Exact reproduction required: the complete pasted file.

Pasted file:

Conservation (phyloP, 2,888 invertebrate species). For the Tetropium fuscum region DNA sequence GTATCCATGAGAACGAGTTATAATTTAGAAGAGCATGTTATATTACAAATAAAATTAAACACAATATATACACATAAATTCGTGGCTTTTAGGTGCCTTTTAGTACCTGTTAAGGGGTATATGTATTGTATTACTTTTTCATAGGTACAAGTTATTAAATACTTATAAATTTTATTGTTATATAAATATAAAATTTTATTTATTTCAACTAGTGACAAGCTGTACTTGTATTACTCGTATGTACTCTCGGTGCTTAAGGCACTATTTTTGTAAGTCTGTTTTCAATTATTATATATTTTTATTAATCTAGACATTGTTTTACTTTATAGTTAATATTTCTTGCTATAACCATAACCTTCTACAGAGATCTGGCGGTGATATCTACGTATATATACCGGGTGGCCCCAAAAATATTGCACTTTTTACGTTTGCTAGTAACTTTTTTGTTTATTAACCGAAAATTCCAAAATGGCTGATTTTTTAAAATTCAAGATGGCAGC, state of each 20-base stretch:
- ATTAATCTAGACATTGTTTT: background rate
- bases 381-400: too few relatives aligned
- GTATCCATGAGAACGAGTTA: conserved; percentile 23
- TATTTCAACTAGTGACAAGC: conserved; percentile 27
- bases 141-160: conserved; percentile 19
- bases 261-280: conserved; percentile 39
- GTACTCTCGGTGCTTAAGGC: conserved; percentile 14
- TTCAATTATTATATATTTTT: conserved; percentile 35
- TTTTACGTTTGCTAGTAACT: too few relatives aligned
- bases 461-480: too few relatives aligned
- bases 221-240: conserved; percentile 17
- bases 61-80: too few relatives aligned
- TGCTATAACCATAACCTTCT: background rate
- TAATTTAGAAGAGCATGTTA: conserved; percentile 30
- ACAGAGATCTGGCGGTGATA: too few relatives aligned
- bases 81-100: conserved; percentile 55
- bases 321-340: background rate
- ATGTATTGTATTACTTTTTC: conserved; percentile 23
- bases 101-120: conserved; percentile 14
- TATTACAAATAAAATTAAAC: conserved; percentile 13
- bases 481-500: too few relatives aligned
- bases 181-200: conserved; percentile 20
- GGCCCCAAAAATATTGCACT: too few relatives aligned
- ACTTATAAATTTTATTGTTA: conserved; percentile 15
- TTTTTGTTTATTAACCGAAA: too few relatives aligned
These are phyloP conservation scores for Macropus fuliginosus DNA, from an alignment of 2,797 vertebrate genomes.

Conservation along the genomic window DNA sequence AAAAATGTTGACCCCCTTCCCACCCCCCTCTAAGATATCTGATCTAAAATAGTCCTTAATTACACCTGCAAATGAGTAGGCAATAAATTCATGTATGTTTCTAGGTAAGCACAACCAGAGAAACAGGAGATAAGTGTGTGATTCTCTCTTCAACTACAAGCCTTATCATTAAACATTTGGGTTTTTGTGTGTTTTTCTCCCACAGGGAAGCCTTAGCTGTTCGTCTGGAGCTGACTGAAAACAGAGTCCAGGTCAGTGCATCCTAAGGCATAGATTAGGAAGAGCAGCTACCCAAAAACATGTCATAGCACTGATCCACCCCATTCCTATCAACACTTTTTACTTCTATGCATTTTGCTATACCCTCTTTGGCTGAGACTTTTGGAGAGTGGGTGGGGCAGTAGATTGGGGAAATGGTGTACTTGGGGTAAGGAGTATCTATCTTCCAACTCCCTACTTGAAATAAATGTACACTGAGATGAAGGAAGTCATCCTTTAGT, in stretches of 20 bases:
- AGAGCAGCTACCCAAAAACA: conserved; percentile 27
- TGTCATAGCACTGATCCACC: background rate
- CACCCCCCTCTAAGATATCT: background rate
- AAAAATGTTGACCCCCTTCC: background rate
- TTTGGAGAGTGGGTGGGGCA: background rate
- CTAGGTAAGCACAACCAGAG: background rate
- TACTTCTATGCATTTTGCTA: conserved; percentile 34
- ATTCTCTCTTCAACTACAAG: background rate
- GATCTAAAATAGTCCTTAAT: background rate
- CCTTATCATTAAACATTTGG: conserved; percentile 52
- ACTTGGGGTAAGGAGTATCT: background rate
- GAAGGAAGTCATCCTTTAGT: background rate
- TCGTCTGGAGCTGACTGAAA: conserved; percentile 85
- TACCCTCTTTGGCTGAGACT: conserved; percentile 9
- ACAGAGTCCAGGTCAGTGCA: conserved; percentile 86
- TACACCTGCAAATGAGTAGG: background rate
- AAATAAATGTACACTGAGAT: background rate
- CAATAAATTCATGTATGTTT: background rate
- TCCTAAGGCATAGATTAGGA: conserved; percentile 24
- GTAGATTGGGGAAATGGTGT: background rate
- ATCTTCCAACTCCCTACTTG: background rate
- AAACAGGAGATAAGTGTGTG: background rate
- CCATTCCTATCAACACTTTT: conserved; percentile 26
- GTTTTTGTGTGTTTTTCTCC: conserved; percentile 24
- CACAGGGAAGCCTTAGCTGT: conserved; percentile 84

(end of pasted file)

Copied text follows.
Conservation (phyloP, 2,888 invertebrate species). For the Tetropium fuscum region DNA sequence GTATCCATGAGAACGAGTTATAATTTAGAAGAGCATGTTATATTACAAATAAAATTAAACACAATATATACACATAAATTCGTGGCTTTTAGGTGCCTTTTAGTACCTGTTAAGGGGTATATGTATTGTATTACTTTTTCATAGGTACAAGTTATTAAATACTTATAAATTTTATTGTTATATAAATATAAAATTTTATTTATTTCAACTAGTGACAAGCTGTACTTGTATTACTCGTATGTACTCTCGGTGCTTAAGGCACTATTTTTGTAAGTCTGTTTTCAATTATTATATATTTTTATTAATCTAGACATTGTTTTACTTTATAGTTAATATTTCTTGCTATAACCATAACCTTCTACAGAGATCTGGCGGTGATATCTACGTATATATACCGGGTGGCCCCAAAAATATTGCACTTTTTACGTTTGCTAGTAACTTTTTTGTTTATTAACCGAAAATTCCAAAATGGCTGATTTTTTAAAATTCAAGATGGCAGC, state of each 20-base stretch:
- ATTAATCTAGACATTGTTTT: background rate
- bases 381-400: too few relatives aligned
- GTATCCATGAGAACGAGTTA: conserved; percentile 23
- TATTTCAACTAGTGACAAGC: conserved; percentile 27
- bases 141-160: conserved; percentile 19
- bases 261-280: conserved; percentile 39
- GTACTCTCGGTGCTTAAGGC: conserved; percentile 14
- TTCAATTATTATATATTTTT: conserved; percentile 35
- TTTTACGTTTGCTAGTAACT: too few relatives aligned
- bases 461-480: too few relatives aligned
- bases 221-240: conserved; percentile 17
- bases 61-80: too few relatives aligned
- TGCTATAACCATAACCTTCT: background rate
- TAATTTAGAAGAGCATGTTA: conserved; percentile 30
- ACAGAGATCTGGCGGTGATA: too few relatives aligned
- bases 81-100: conserved; percentile 55
- bases 321-340: background rate
- ATGTATTGTATTACTTTTTC: conserved; percentile 23
- bases 101-120: conserved; percentile 14
- TATTACAAATAAAATTAAAC: conserved; percentile 13
- bases 481-500: too few relatives aligned
- bases 181-200: conserved; percentile 20
- GGCCCCAAAAATATTGCACT: too few relatives aligned
- ACTTATAAATTTTATTGTTA: conserved; percentile 15
- TTTTTGTTTATTAACCGAAA: too few relatives aligned
These are phyloP conservation scores for Macropus fuliginosus DNA, from an alignment of 2,797 vertebrate genomes.

Conservation along the genomic window DNA sequence AAAAATGTTGACCCCCTTCCCACCCCCCTCTAAGATATCTGATCTAAAATAGTCCTTAATTACACCTGCAAATGAGTAGGCAATAAATTCATGTATGTTTCTAGGTAAGCACAACCAGAGAAACAGGAGATAAGTGTGTGATTCTCTCTTCAACTACAAGCCTTATCATTAAACATTTGGGTTTTTGTGTGTTTTTCTCCCACAGGGAAGCCTTAGCTGTTCGTCTGGAGCTGACTGAAAACAGAGTCCAGGTCAGTGCATCCTAAGGCATAGATTAGGAAGAGCAGCTACCCAAAAACATGTCATAGCACTGATCCACCCCATTCCTATCAACACTTTTTACTTCTATGCATTTTGCTATACCCTCTTTGGCTGAGACTTTTGGAGAGTGGGTGGGGCAGTAGATTGGGGAAATGGTGTACTTGGGGTAAGGAGTATCTATCTTCCAACTCCCTACTTGAAATAAATGTACACTGAGATGAAGGAAGTCATCCTTTAGT, in stretches of 20 bases:
- AGAGCAGCTACCCAAAAACA: conserved; percentile 27
- TGTCATAGCACTGATCCACC: background rate
- CACCCCCCTCTAAGATATCT: background rate
- AAAAATGTTGACCCCCTTCC: background rate
- TTTGGAGAGTGGGTGGGGCA: background rate
- CTAGGTAAGCACAACCAGAG: background rate
- TACTTCTATGCATTTTGCTA: conserved; percentile 34
- ATTCTCTCTTCAACTACAAG: background rate
- GATCTAAAATAGTCCTTAAT: background rate
- CCTTATCATTAAACATTTGG: conserved; percentile 52
- ACTTGGGGTAAGGAGTATCT: background rate
- GAAGGAAGTCATCCTTTAGT: background rate
- TCGTCTGGAGCTGACTGAAA: conserved; percentile 85
- TACCCTCTTTGGCTGAGACT: conserved; percentile 9
- ACAGAGTCCAGGTCAGTGCA: conserved; percentile 86
- TACACCTGCAAATGAGTAGG: background rate
- AAATAAATGTACACTGAGAT: background rate
- CAATAAATTCATGTATGTTT: background rate
- TCCTAAGGCATAGATTAGGA: conserved; percentile 24
- GTAGATTGGGGAAATGGTGT: background rate
- ATCTTCCAACTCCCTACTTG: background rate
- AAACAGGAGATAAGTGTGTG: background rate
- CCATTCCTATCAACACTTTT: conserved; percentile 26
- GTTTTTGTGTGTTTTTCTCC: conserved; percentile 24
- CACAGGGAAGCCTTAGCTGT: conserved; percentile 84